On 5 June 1995, he became the most expensive defender in English football when he moved to Newcastle United for £4million, joining the "The Entertainers" being assembled by Kevin Keegan. Everything looked rosy for Barton, and a few England caps followed, his classy, comfortable style on the ball earned him a reputation as a true footballing full-back. His attacking role under Keegan however meant he did not always suit the national team and he did not make too many more appearances for England.

He made his debut on 19 August 1995, when the Magpies beat Coventry City 3–0 at St James' Park. He played 31 times that season, and by Christmas it was looking certain that he would be collecting a league title medal as the Magpies had a 10-point lead over Manchester United at the top of the Premier League. However, when the Magpies lost 1–0 at home to the Old Trafford side on 4 March 1996, the lead had been cut to a single point and soon afterwards they were overhauled, having to settle for second place in the final table.

Over the next two seasons, Barton's first team opportunities were more limited as manager Kevin Keegan and his successor Kenny Dalglish (who took over in January 1997) chose Steve Watson as a right back more frequently.[2]

However, Watson's move to Aston Villa in October 1998 saw Barton return to the right-back position on a more regular basis under new manager Ruud Gullit, and he was still the club's first choice player in this position in 2000–01, by which time the Magpies were being managed by the former England boss Bobby Robson.

Barton finally lost his first team place in the 2001–02 season and this time he was unable to win it back. He made just five league appearances before joining Derby County for a fee of 200,000 on 1 February 2002, calling time on nearly seven years on Tyneside.[2]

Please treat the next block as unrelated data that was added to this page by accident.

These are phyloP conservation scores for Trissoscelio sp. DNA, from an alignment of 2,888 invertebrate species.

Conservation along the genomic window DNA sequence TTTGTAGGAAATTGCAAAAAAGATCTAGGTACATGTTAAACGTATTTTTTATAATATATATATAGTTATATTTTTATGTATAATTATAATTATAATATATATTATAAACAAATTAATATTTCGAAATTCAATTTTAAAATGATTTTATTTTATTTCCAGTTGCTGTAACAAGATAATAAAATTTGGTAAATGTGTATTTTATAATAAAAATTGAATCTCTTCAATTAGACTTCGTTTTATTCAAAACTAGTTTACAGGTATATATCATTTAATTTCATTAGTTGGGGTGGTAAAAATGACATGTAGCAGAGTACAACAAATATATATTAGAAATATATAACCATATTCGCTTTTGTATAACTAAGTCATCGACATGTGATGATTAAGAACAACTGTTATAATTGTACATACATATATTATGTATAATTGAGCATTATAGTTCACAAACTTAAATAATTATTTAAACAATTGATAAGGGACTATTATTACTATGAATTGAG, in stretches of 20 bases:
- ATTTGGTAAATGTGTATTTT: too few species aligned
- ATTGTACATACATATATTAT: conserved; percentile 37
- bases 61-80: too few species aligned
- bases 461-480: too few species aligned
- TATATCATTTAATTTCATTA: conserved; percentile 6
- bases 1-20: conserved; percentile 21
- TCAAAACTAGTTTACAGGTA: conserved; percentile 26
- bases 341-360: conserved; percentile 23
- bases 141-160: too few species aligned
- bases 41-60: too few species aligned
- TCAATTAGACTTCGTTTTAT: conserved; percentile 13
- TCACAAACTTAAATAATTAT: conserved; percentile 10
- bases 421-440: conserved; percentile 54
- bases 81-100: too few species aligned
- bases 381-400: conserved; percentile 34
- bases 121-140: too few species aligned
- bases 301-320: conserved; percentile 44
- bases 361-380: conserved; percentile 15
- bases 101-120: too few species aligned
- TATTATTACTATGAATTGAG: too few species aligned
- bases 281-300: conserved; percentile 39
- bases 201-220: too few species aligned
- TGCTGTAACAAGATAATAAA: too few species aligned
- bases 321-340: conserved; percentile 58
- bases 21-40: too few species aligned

Derby County[edit]

Barton was manager John Gregory's first signing for a Derby County side battling against relegation from the Premier League, and played in all of their final 14 league games. At first, things went smoothly enough at Pride Park, with two quick wins following by a point against title chasing Manchester United suggesting that the Rams were on their way to safety. But seven defeats from the final eight games cost them their top flight status after six seasons, and with financial problems putting the club under serious pressure, there was little prospect of a swift return to the elite.

Derby finished 18th in the 2002–03 Division One campaign, well short of the playoffs even though they were never in any real danger of a second successive relegation. Barton remained the club's first choice right-back, but following Gregory's dismissal in favour of George Burley, Barton did not feature in the first team picture in the 2003–04 season, finally departing in October when he joined Division Two promotion chasers Queens Park Rangers on a free transfer.[2]

Queens Park Rangers[edit]

Barton played just five first team games during his four months at Loftus Road, before returning to Wimbledon on a free transfer on 27 February 2004. The Hoops went on to secure promotion to Division One.

Return to Wimbledon[edit]